Murmurs: Portland Cops Inch Closer to Body Cameras

In other news, the city’s fire-plagued tire recycler is operating without a permit.

COPS WILL FINISH BODY-CAM TRAINING BY YEAR’S END: The Portland Police Bureau is moving quickly to roll out body-worn cameras in the wake of the compromise reached this spring among its union, the city and the U.S. Department of Justice over policies governing their use. The bureau plans to train officers in the Central Precinct and gun violence response team on use of the cameras this month, according to a “joint status report” filed in federal court on Aug. 8. The city’s training, which focuses on circumstances in which the cameras should be used, will happen “either concurrently or close in time” with training by Axon, the manufacturer, on how to use the new technology. The remaining officers will be trained on the new policy during “fall in-service training,” which will be completed before the end of the year. The training, as well as the continued rollout of the program following a 60-day pilot, is contingent on approval by the Department of Justice, which took the city to court a decade ago over the Police Bureau’s use of force against people with mental illness. The Portland Police Association and city officials long disagreed whether police should be allowed to review body-camera footage before writing a report. They came to a compromise earlier this year to “avoid the delays and uncertain outcomes of interest arbitration,” resulting in the new policy: It requires officers give a recorded account of what happened before reviewing video in cases where someone is injured or dies.

FORMER BROWN HOPE EXEC SUES: Brondalyn Coleman, the former chief operating officer for Brown Hope, filed a lawsuit against the racial justice nonprofit and its CEO Cameron Whitten on July 17 in Multnomah County Circuit Court. Coleman alleges Whitten directed her to fire an employee for refusing to meditate; demanded she and other employees and board members use the psychoactive drug ayahuasca; told her to sign tax documents she believed “concealed potentially unlawful activity”; and told her he intended to fire an employee who was “too white.” Coleman, who joined Brown Hope in September 2021 and earned a salary of $93,000, says when she pushed back against Whitten, who also demanded she carry an “angelite stone crystal with her at all times for religious or spiritual purposes,” her relationship with the CEO deteriorated and he fired her in January 2023. Coleman is seeking $5 million in damages. Whitten’s response: “Brown Hope has a deep love and commitment to all the people of Portland, and that definitely includes our current and former employees. We are currently beginning a mediation and restorative justice process for anyone who has concerns.” His board chair says an outside investigation found allegations against current staff “legally unsubstantiated.” An Oregon Department of Justice investigation into Brown Hope continues.

KOTEK JABS RACING COMMISSION: Among the stack of bills that came to Gov. Tina Kotek’s desk last week: House Bill 5535, the budget bill for the Oregon Racing Commission. As WW reported in a cover story earlier this year, that commission facilitates billions of dollars in online betting on horse and dog races for almost no benefit to the state (”Track Addicts, May 17, 2023). State Rep. David Gomberg (D-Otis) has hounded the agency to comply with Senate Bill 1504, a 2022 law aimed at stopping the commission from taking bets on greyhounds from people living in states where greyhound racing is illegal. The commission has resisted full implementation of SB 1504, to Gomberg’s displeasure, and Kotek, in a rare move, allowed HB 5535 to become law without her signature. “I believe in the intent of this law [SB 1504] and will direct the Racing Commission to act within its available authority to prohibit betting on greyhound races, regardless of where they take place,” Kotek wrote in her explanation of why she didn’t sign the bill.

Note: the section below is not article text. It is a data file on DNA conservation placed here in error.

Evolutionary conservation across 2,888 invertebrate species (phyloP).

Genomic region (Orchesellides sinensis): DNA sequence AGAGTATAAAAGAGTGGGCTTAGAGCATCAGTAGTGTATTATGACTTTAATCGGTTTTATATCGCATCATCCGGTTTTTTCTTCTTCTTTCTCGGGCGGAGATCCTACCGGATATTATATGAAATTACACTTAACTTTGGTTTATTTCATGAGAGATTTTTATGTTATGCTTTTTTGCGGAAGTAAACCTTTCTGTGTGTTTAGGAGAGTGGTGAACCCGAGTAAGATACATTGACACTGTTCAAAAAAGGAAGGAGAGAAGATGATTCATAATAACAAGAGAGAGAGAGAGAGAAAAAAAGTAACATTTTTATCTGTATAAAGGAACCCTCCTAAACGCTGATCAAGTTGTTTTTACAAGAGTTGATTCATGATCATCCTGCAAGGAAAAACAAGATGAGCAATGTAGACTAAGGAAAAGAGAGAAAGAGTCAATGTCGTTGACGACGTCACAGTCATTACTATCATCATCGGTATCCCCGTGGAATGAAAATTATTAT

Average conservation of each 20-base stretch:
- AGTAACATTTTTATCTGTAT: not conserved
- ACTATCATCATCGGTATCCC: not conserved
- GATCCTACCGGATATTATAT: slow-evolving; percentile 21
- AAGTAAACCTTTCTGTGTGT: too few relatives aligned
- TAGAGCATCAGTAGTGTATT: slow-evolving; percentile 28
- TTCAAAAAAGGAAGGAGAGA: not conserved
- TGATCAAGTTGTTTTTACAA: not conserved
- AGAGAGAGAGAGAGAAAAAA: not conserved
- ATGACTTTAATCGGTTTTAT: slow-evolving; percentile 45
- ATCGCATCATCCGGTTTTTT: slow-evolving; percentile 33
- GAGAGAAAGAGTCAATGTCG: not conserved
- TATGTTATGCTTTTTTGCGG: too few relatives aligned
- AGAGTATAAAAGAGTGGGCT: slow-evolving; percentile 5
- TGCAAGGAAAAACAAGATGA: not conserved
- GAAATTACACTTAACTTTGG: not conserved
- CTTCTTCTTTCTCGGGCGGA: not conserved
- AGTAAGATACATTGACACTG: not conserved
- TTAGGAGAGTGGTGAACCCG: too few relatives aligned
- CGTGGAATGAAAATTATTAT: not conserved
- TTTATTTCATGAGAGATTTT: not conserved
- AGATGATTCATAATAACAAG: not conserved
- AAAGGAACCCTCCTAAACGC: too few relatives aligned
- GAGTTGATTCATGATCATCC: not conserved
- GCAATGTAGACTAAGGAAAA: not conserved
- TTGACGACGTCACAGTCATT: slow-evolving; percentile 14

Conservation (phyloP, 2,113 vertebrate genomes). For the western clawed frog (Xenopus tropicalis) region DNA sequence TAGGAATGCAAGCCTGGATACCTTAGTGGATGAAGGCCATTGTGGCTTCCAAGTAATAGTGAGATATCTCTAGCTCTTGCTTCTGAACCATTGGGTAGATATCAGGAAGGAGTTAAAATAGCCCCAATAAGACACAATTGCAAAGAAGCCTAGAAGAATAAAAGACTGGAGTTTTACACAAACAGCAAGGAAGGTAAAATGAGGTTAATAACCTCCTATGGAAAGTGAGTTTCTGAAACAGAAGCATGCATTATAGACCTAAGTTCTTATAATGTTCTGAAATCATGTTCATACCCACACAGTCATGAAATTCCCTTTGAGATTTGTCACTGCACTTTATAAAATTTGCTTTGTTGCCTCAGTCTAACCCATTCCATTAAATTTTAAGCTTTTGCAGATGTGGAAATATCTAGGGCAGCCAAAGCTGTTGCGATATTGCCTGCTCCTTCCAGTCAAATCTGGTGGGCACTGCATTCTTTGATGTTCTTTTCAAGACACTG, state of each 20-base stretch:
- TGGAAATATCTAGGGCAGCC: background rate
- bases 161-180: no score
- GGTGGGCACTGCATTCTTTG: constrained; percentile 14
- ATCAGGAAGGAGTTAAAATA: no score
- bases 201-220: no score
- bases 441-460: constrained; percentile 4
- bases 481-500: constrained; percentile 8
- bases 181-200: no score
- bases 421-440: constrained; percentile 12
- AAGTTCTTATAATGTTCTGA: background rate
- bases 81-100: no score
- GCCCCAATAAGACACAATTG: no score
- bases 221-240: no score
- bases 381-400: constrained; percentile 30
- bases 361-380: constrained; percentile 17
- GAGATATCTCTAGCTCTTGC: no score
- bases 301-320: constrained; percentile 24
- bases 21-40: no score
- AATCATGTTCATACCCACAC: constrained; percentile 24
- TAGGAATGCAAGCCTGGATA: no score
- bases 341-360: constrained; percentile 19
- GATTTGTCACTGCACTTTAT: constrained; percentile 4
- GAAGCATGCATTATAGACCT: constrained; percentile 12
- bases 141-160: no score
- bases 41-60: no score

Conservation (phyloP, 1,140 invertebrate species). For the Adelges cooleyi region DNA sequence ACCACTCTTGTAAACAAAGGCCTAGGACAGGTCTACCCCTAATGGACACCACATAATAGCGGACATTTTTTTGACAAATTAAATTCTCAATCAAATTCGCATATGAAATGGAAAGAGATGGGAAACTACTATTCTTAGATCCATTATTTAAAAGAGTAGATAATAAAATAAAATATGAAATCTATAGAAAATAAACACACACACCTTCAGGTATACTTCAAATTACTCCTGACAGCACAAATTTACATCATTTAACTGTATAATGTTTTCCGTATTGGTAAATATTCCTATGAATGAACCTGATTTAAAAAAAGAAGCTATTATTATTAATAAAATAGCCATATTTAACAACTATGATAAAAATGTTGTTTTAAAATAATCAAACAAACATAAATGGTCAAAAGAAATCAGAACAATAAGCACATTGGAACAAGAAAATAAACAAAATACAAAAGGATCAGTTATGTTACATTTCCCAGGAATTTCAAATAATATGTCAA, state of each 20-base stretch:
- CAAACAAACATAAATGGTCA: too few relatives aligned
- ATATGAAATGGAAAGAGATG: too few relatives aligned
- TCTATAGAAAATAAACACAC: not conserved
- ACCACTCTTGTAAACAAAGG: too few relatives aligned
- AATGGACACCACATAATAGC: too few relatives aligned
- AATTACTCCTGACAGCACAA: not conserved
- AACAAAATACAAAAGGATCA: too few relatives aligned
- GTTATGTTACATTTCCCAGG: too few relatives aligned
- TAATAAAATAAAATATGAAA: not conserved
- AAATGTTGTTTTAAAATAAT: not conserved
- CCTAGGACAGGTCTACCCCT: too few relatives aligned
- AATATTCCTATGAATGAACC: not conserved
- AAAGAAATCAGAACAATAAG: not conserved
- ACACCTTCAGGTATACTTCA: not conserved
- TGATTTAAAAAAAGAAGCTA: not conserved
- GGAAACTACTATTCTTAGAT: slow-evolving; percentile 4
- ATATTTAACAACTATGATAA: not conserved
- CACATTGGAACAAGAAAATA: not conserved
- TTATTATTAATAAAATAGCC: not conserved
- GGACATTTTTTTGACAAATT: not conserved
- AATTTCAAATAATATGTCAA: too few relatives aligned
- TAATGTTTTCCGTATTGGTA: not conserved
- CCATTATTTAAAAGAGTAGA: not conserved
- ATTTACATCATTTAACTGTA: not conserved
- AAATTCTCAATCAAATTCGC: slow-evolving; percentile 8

FIRE-PLAGUED TIRE RECYCLER LACKS DEQ PERMIT: Castle Tire Recycling has a fire problem. In May, a three-story pile of shredded tires ignited at its shipping location on the Willamette River, just north of the Steel Bridge, spewing acrid smoke into the morning air. A few days later it reignited as heat built up deep in the pile. On Aug. 7, Castle had another fire, this one at the North Portland industrial site where it chops up the tires. So far, though, Castle has failed to take steps that might prevent the next blaze. The Oregon Department of Environmental Quality has fined Castle $13,600 and asked the company to either remove the pile of tires on the Willamette or get a permit to store them there before they’re shipped to Asia to be burned for fuel. Castle has done none of those things. The pile on the river is still there. Castle hasn’t sought a permit, DEQ says, and it is contesting the fine. DEQ says it has met with Castle CEO Chandos Mahon and that he intends to submit a permit application. In the meantime, the tire pile remains. Mahon didn’t respond to a request for comment.

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